Kepler spots ancient solar system with Earth-size planets
Five rocky planets orbiting an 11.2-billion-year-old star are the latest discoveries using data from of NASA's Kepler space telescope.
Tiago Campante/Peter Devine
Five rocky alien worlds that are 80 percent as old as the universe itself have been discovered, suggesting that Earth-size planets have been a feature of the Milky Way galaxy almost since its beginning.
The newfound exoplanets circle Kepler-444, an 11.2-billion-year-old star about 25 percent smaller than the sun that lies 117 light-years from Earth. All of the worlds are Venus-size or smaller and are therefore rocky, though scientists know nothing else about their composition.
All five alien planets complete an orbit in less than 10 days, meaning they're almost certainly too hot to support life as we know it. But Kepler-444 hints at the existence of other ancient planetary systems that may be more hospitable, researchers said. [10 Exoplanets That Could Host Alien Life]
"We now know that Earth-sized planets have formed throughout most of the universe’s 13.8-billion-year history, which could provide scope for the existence of ancient life in the galaxy," lead study author Tiago Campante, of the University of Birmingham in England, said in a statement.
For perspective, Earth and everything else in our own solar system formed about 4.6 billion years ago.
Campante and his colleagues discovered Kepler-444 and its five known planets after analyzing data gathered by NASA's Kepler space telescope. Kepler hunts for planets by noting the tiny brightness dips caused when they cross their host star's face from the spacecraft's perspective.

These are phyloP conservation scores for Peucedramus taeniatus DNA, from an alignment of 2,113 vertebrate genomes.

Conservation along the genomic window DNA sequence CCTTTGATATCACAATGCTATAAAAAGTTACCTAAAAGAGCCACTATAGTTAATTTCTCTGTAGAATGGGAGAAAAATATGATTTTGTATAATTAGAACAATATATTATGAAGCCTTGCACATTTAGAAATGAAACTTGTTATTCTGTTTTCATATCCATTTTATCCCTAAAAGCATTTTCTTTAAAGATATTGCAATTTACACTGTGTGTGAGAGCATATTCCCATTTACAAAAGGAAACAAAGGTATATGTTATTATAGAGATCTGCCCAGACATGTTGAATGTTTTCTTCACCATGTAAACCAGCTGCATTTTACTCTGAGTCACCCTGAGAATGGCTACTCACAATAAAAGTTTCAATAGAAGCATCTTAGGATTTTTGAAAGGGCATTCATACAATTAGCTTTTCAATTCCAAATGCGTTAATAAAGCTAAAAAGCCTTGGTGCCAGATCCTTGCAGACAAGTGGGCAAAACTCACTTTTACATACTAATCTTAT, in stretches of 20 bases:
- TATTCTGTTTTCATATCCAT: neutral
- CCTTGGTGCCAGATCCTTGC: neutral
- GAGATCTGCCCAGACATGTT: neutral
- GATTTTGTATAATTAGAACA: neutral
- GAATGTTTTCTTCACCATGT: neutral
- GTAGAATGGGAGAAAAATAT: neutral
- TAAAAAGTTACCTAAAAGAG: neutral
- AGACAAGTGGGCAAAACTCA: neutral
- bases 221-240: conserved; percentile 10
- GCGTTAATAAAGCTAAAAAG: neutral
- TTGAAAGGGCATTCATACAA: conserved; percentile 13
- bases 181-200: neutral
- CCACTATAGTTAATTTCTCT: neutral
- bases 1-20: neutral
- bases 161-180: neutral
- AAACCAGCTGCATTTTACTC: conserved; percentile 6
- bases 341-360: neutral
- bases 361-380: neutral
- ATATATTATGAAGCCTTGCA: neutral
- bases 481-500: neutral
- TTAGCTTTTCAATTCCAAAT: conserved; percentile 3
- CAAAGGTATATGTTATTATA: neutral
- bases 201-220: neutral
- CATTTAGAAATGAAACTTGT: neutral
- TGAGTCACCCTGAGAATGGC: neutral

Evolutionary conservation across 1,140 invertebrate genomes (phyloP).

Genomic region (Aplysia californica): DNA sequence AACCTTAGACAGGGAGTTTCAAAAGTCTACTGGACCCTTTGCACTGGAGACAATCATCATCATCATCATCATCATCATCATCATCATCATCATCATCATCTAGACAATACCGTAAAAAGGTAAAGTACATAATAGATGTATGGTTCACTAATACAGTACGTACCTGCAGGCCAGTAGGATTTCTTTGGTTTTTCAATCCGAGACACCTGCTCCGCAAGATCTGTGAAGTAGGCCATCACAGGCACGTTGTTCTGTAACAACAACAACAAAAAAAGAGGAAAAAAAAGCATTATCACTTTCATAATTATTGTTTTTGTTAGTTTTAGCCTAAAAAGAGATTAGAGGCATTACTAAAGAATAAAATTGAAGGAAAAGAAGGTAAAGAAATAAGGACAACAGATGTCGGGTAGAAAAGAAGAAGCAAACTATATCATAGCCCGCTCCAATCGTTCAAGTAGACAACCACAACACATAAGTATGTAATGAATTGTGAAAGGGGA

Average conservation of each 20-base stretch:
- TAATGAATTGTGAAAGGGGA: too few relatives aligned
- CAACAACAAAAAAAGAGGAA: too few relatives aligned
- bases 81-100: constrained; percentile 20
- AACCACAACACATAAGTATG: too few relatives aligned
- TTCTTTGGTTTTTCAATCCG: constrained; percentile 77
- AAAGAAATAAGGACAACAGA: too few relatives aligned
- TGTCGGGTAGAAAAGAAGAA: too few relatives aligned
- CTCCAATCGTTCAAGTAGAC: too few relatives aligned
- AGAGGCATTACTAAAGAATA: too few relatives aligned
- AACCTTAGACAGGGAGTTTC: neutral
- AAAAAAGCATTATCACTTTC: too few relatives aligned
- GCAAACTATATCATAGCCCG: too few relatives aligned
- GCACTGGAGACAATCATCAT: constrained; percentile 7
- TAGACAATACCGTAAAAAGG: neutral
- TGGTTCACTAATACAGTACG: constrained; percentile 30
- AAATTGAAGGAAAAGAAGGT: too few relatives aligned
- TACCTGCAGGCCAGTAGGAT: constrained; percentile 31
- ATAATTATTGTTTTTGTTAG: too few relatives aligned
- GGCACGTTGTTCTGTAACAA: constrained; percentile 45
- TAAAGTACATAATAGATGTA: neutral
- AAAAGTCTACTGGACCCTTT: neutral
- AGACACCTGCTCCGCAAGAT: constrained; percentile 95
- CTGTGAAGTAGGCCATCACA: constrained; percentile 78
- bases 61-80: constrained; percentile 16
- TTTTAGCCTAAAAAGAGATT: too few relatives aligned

Kepler can also pick up brightness changes caused by sound waves within the star that affect its temperature and thus its luminosity. Studying these natural oscillations — a strategy known as asteroseismology — can help scientists determine a star's size, mass and age.
"When asteroseismology emerged about two decades ago, we could only use it on the sun and a few bright stars, but thanks to Kepler, we can now apply the technique to literally thousands of stars," said co-author Daniel Huber, of the University of Sydney in Australia.
"Asteroseismology allows us to precisely measure the radius of Kepler-444 and hence the sizes of its planets," he added. "For the smallest planet in the Kepler-444 system, which is slightly larger than Mercury, we measured its size with an uncertainty of only 100 kilometers [62 miles]."
The $600 million Kepler mission launched in March 2009, tasked with helping scientists determine how commonly Earth-like planets occur throughout the Milky Way. The spacecraft has discovered more than 1,000 explanets to date, with more than 3,000 additional "candidates" awaiting confirmation by follow-up analysis or observations.
Kepler's original planet hunt ended in May 2013, when the second of its four orientation-maintaining reaction wheels failed. But scientists are still combing through the instrument's huge data set, as the new study shows. And Kepler has embarked upon a new mission called K2, which is continuing the exoplanet search but also includes observations of other cosmic objects and phenomena.
The new study was published today (Jan. 27) in The Astrophysical Journal.
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